original tram and streetcar systems were closed down in the mid-20th
century, with the exceptions of many Eastern Europe countries. Even
though many systems closed down over the years, there are still a
number of tram systems that have been operating much as they did when
they were first built over a century ago. Some cities (such as Los
The table below illustrates the capacity of a light rail train (the Siemens S70) compared to that of a standard car with five seats. The average length of a standard five-seat car is about 4.74 metres. The length of a Siemens S70light rail vehicle is 27.7 meters, approximately the same length as 5.8 cars. The maximum occupancy of a car is five people. The maximum capacity of the Siemens S70is 220 people. This means that one metre in a car has a capacity of one person and one metre in a light rail vehicle has a capacity of almost eight persons, so the capacity of light rail is about eight times higher than that of a car, if only the length of the vehicles is taken into consideration. The average width of an automobile is about 1.77 metres, while the average width of the Siemens S70is about 2.7 metres. The area of a car is about 8.4 m², while the area taken up by a light rail car is about 74.8m². In a car, each square metre has room for only 0.6 persons, while each square metre in a light rail car has room for 2.9 persons. This means that a light rail vehicle is significantly more capacity-effective than a car. Height is not taken into consideration, because it is not normally a problem given minimum-clearance regulations for underpasses.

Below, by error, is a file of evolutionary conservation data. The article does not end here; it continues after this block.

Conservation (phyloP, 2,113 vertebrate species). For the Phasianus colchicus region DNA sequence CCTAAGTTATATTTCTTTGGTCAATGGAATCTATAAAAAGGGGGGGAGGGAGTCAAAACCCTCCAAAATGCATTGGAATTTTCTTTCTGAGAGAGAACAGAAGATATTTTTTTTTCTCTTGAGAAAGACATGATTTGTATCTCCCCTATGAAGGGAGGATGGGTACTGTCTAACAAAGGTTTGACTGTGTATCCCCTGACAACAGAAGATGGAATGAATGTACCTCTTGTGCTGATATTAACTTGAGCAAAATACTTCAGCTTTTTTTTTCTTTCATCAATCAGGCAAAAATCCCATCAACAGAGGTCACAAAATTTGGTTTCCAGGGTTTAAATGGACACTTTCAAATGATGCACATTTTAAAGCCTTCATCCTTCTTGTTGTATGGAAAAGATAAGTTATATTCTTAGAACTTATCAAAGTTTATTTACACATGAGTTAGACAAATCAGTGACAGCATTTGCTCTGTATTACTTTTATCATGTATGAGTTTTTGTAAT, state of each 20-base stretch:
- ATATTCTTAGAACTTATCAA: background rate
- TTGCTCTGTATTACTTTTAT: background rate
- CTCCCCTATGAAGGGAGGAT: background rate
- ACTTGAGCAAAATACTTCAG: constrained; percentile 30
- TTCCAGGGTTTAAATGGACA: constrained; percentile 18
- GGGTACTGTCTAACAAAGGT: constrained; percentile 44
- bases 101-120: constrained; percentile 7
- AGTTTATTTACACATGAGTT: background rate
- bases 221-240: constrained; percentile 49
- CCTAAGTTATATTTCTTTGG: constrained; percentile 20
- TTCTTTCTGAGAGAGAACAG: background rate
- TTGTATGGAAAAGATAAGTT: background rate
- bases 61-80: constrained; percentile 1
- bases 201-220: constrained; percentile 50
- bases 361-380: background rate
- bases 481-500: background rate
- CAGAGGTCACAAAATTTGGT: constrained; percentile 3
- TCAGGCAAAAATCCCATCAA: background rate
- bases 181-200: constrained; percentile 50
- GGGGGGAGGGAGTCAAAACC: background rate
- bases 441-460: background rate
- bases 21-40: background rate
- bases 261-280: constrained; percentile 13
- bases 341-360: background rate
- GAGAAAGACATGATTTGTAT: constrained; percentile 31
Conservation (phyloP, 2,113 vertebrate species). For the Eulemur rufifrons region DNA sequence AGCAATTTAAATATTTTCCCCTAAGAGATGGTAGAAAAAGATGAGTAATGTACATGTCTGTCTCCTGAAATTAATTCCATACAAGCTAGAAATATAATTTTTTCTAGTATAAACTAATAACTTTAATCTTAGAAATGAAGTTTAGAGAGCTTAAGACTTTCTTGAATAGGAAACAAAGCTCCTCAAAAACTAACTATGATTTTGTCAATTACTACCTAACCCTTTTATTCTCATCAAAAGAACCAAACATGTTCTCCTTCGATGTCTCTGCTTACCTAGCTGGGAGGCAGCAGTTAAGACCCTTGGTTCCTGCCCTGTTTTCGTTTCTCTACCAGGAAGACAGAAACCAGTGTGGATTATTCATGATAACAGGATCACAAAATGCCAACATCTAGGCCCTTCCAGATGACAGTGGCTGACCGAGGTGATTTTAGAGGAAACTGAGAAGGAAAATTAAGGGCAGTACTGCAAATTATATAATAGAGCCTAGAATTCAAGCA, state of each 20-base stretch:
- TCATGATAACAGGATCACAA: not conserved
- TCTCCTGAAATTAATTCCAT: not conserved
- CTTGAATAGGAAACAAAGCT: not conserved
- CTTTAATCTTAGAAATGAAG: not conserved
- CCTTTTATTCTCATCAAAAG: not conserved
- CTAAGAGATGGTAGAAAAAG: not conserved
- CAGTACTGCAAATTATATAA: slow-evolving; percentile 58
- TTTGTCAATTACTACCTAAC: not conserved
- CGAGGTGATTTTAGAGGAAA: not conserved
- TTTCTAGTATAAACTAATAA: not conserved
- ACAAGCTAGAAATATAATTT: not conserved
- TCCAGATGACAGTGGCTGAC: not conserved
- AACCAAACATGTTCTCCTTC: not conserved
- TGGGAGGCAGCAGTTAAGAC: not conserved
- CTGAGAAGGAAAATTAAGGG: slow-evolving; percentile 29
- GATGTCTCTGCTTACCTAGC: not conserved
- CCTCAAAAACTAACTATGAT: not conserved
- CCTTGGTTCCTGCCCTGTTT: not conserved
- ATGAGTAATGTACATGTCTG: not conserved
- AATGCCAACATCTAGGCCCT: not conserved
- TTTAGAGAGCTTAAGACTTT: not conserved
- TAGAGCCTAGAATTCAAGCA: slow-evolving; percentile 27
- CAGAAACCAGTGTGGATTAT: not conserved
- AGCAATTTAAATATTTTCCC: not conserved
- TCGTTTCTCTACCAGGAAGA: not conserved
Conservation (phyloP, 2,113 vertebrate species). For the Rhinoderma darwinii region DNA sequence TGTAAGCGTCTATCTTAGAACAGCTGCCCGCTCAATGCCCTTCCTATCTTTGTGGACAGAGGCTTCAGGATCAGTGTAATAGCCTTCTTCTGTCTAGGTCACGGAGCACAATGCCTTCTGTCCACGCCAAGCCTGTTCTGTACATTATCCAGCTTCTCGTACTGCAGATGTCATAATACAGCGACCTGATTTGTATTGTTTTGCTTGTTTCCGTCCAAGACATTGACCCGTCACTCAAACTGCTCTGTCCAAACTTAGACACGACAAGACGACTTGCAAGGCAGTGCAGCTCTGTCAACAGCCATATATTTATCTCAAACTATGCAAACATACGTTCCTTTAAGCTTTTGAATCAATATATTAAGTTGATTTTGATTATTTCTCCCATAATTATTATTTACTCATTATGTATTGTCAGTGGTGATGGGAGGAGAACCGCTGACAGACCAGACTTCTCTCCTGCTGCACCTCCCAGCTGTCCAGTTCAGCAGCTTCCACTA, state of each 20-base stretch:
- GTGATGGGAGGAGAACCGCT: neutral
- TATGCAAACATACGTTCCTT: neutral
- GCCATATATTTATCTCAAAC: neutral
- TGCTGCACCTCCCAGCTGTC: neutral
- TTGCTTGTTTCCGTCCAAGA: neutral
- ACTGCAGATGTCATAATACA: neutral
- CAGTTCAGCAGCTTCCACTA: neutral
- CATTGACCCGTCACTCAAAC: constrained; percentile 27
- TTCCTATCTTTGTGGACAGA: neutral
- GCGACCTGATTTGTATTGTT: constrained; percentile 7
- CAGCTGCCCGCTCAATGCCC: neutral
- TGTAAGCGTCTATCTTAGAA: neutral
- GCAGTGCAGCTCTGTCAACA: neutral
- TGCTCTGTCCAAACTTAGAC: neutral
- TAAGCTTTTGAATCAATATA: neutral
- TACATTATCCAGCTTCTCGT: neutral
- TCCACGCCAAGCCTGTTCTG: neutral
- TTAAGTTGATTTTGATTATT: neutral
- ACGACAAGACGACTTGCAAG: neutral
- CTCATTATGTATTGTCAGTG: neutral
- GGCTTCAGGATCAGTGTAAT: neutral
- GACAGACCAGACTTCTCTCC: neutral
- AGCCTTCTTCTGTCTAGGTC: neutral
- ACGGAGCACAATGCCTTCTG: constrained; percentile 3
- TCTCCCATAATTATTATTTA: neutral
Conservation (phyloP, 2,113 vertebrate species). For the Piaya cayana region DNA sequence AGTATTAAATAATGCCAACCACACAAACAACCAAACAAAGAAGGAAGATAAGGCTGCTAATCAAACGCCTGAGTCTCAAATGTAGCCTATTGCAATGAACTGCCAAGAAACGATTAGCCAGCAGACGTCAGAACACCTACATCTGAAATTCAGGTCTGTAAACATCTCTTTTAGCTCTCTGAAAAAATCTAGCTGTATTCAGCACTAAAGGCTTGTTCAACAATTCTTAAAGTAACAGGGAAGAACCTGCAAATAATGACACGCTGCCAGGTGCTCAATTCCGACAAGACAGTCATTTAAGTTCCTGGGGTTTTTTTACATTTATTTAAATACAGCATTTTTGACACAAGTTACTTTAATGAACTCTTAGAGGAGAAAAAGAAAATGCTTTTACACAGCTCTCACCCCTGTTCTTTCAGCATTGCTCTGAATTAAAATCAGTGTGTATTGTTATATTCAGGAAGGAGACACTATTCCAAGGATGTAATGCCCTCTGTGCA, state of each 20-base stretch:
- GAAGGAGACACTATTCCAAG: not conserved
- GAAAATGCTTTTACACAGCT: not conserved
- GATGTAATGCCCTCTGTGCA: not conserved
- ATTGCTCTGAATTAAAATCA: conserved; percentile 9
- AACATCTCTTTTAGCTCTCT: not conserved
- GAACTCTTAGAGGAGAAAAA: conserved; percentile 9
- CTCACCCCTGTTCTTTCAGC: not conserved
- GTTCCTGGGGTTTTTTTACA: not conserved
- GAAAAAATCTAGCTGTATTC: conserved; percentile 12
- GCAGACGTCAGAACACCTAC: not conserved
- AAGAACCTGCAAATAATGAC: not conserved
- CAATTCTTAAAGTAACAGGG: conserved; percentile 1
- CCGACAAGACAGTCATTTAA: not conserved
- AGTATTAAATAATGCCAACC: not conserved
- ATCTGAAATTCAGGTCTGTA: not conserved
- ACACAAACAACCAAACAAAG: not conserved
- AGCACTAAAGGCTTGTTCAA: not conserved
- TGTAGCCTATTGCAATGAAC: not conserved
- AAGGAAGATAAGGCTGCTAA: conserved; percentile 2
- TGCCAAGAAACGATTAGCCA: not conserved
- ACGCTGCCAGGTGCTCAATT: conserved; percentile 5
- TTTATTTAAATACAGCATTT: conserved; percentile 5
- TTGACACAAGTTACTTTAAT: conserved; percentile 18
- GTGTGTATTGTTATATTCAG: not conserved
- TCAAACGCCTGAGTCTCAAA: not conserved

LENGTH WIDTH AREA MAXIMUM PASSENGERS PERSONS PER SQUARE METER
Car 4.74 m 1.77 m 8.4 m² 5 0.6
Siemens S70 27.7 m 2.7 m 74.8 m² 220 2.9
Energy efficiency for light rail may be 120 passenger miles per gallon of fuel (or equivalent), but variation is great, depending on circumstances.
COMPARISON WITH HIGH CAPACITY ROADS